The problem is BAK is currently being used at a level which is toxic to the environment and poses a risk to human health. However, through the discovery of the neutralising effect of UVC light, BAK can be used in even greater concentrations efficiently tackling microorganisms while having less impact on the environment. By neutralising the chemical’s toxicity, it would provide safer methods of disinfection in hospitals and households and would allow food processing plants to tackle issues such as salmonella whilst not breaching the regulations of the EU Commission.”
What are the mechanisms by which UVC radiation could neutralise these risks? Does UVC radiation have any effect on the efficacy of BAK disinfectants?
Dr David McCanna: “UVC will not disrupt the initial cleaning properties of BAK disinfectants because it is used after the disinfection. Firstly, you would disinfect with BAK, and then after the disinfection you would bring in the UVC which will neutralise the BAK. The great advantage of this method is that UVC is also highly effective at killing microorganisms. So, both parts of the method kill organisms just using two different mechanisms -BAK breaks down cell membranes, whereas UVC mutates the DNA of the microorganisms and by having two different mechanisms of killing the microorganisms, you have an enormous effect on reducing the microbial load of viable microorganisms.”
What are some potential real-world applications for dual BAK-UVC disinfection?
Dr David McCanna: “The dual process would be highly beneficial for hospitals, especially in the prevention of nosocomial infections. The dual process allows for greater efficacy of disinfection, eliminating the chance for microbial growth on areas that may be missed accidentally in the disinfection process due to the greater reach of UVC light. Following recent issues with outbreaks of foodborne diseases in American and Canadian meatpacking facilities, I believe they would also benefit from dual disinfection as it would allow them to use a stronger disinfectant without compromising their product and therefore ensuring it is safe for consumption.”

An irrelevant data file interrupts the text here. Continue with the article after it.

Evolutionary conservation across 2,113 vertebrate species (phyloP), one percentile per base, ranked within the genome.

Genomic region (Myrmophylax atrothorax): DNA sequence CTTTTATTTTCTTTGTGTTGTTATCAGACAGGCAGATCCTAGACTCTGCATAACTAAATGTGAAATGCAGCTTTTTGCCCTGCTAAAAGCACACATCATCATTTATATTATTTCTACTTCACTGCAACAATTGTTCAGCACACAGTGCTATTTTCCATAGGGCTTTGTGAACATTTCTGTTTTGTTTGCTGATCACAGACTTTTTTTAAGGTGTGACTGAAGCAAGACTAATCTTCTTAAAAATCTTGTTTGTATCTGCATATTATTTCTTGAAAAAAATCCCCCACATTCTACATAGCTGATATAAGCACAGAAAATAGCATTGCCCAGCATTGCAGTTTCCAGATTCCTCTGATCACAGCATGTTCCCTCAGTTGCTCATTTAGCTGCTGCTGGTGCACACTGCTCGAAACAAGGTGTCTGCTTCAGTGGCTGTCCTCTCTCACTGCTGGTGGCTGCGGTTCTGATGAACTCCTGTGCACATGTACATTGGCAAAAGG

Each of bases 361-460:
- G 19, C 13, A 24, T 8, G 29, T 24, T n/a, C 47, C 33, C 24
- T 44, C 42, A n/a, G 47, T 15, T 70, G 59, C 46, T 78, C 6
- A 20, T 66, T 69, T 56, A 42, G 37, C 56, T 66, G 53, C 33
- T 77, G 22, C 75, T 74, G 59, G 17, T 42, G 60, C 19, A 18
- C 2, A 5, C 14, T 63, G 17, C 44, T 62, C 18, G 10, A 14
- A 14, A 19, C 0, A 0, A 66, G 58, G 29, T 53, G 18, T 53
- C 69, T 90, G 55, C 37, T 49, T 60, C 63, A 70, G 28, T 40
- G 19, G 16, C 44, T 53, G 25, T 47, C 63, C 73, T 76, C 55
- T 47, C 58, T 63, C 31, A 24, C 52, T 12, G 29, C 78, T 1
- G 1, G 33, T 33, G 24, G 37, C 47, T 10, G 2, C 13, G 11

Is there a necessity for additional or more targeted research in this field?
Dr David McCanna: “There is absolutely a need for additional research into dual disinfection, especially given the current outbreak of COVID-19 and the commonality of outbreaks of microorganisms and foodborne illnesses in food processing plants which are affecting the supply of food throughout North America. Furthermore, aquatic animals are increasingly affected by the amount of disinfection that is required to combat all of these contagions. That is why the UVC method is so innovative, you increase the disinfection efficacy of your procedures whilst reducing the amount of toxicity of those disinfecting agents, so that they do not harm human health or the environment.”
Dr Manlong Xu
Clinical Research Fellow
Dr David McCanna
Research Assistant Professor
Dr Jacob Sivak
Distinguished Professor Emeritus
School of Optometry & Vision Science
This work was supported by the Natural Sciences and Engineering Research Council of Canada under Grant RGPIN 9747–2010.
This article is from issue 18 of Health Europa. Click here to get your free subscription today.